Lochboisdale, South Uist 57:09.239N 007:18.031W

Frans & Sarah Toonen
Thu 18 Jul 2013 22:44
Thursday 18 July 2013. SW 3-4, Sea state slight, visibility only 3 miles out of Rum and until we cleared Canna under engine then glorious sunshine and close hauled across The Sea of The Hebrides to South Uist, tacking up the loch to a visitors buoy. We saw our first dolphins of the season as we had lunch at the table in the cockpit - that's how 'slight' the sea was. 

There were only 2 boats on the moorings which was a surprise as this is peak season. The little island of Gasay opposite the village was a mass of diggers and trucks and there was a dredger busy in the sound. This is the start of a 2 year construction program for a marina with about 20 berths. The plans are on display at the tourist office and several locals have found employment with the contractors. The village has only about 40-50 houses and this is the main settlement on South Uist. Hopefully the EU are paying for the marina and not our Scottish relatives.

When out on the bus to the Kildonan museum which was very interesting, particularly the military role of the islands during WW2 providing the base for air support to the convoys and also the recipes for dyes made by the local women for wool - well Sarah liked those and the Harris tweed. The whole group of islands from Eriskay in the south to North Uist (you know where that is) have a wild beauty with the machair (wide strip of wild flowers and grassland which runs along the Altantic beaches of the West coast) providing habitat for many ground nesting birds contrasting with the peat boggy middle where heather and yellow iris abound and the fresh water pools are a mass of waterlilies. The East coast has craggy mountains and the indented sea lochs.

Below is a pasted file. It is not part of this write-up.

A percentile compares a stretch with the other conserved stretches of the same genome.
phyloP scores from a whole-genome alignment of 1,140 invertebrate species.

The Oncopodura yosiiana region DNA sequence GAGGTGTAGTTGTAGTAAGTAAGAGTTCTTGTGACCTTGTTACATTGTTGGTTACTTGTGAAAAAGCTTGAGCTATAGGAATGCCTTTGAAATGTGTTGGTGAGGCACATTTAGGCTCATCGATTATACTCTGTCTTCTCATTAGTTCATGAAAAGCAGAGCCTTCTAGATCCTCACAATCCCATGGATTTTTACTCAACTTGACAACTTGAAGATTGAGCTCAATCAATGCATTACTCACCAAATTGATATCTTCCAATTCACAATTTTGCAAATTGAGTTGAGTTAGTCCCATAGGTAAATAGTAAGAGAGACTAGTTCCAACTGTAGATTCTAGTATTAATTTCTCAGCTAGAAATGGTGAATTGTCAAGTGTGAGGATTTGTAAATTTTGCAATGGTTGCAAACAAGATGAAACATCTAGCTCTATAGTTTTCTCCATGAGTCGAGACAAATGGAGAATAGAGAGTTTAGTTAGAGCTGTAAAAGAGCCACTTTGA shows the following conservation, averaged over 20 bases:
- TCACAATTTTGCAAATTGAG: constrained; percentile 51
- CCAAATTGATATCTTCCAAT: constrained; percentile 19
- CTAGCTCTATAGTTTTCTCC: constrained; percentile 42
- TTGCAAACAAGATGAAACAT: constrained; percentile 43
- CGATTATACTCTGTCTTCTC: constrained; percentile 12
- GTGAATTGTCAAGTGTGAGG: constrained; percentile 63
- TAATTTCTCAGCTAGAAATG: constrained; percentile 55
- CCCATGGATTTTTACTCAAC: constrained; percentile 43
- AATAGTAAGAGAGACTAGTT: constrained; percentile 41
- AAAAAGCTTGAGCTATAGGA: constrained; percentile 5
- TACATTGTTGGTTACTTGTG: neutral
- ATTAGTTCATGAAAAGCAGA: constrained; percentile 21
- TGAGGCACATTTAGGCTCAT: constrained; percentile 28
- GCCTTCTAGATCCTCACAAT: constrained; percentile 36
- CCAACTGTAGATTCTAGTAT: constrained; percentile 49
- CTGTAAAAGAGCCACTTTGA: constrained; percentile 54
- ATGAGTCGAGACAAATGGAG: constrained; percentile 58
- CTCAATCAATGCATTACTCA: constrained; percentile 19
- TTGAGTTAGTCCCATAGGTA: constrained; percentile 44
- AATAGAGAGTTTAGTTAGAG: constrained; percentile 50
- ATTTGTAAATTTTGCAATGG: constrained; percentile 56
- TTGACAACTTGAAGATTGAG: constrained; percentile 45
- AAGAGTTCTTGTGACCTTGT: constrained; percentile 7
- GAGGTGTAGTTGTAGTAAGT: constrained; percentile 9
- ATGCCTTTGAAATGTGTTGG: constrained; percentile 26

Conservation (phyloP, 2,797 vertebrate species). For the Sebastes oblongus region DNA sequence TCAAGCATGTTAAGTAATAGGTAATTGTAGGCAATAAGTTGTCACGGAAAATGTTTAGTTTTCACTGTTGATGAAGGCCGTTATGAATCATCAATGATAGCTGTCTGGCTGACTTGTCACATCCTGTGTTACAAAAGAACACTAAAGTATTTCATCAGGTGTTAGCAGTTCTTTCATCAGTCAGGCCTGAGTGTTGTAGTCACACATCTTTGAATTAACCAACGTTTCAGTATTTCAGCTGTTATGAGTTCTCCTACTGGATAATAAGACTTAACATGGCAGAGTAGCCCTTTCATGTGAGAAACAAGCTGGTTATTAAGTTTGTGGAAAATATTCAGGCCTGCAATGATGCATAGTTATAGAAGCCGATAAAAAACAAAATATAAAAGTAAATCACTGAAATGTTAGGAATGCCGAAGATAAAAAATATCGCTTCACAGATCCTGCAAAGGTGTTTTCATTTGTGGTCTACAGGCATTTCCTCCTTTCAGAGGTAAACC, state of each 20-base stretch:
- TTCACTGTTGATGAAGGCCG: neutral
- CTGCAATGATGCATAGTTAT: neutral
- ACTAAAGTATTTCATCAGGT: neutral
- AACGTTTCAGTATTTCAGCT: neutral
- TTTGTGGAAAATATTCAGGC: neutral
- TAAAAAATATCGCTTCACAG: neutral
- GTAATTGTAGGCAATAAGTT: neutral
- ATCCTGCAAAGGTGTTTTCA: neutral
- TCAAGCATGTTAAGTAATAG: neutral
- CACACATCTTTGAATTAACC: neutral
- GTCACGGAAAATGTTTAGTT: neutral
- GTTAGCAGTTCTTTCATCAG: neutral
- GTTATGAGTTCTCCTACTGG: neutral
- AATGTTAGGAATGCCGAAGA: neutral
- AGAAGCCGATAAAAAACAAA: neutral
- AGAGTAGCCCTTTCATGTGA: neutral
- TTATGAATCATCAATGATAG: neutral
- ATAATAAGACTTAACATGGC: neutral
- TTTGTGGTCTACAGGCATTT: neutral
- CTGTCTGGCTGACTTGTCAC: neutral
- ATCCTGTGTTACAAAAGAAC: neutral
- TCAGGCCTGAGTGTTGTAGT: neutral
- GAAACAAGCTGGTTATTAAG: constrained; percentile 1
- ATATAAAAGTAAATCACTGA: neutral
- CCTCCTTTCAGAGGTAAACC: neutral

There was so much to see we gave a man £50 cash in a small garage behind a house and he gave us a car to use for 3 days with instructions to park it where we found it on Sunday at some point. Perhaps they have always been paperless here. We drove down to Eriskay and across the causeway admiring the crystal clear waters in every colour of blue and green, stopped for a pint at the Pollachar Inn - one of the finest views in Scotland - overlooking Eriskay and the Sound of Barra. There were porpoises and dolphins over the shallows. Despite it's natural charm the whole area seemed deserted with the few pubs and small hotel restaurants very quiet. One wonders how the economy survives. Early start Saturday and straight to the Banranald RSPB reserve where they are doing good work to provide habitat for the endangered Corncrake and other ground nesters. We had a good walk around the reserve and saw Arctic Terns with their chicks close by as well as Dunlin, Lapwing and Little Gulls who have a black head as though they had been dipped in paint. When we have examined our photos we may be able to identify more species. Upon our return to the car we saw that a takeaway trailer had opened up at a campsite (8 tents/vans). In the Uists this is like the motorway services so we were delighted to enjoy crab sandwiches as of course we had not prepared for the day assuming there would be hostelries. 

During our 3 days in South Uist we caught some of the heatwave the UK has been enjoying. Prior to this it has been 10 to 15 degrees cooler up here then in Ruthin. Frans took the dinghy for a cruise round the loch as found the Grey Heron nest photographed below. We saw a couple of nests in the distance in Loch Moidart last week and first encountered the barking these birds do in the evening.

Arctic Tern chick, the name is misleading as they fly to the Antarctic this autumn… amazing!

Grey heron nesting:

North Uist turquoise bay: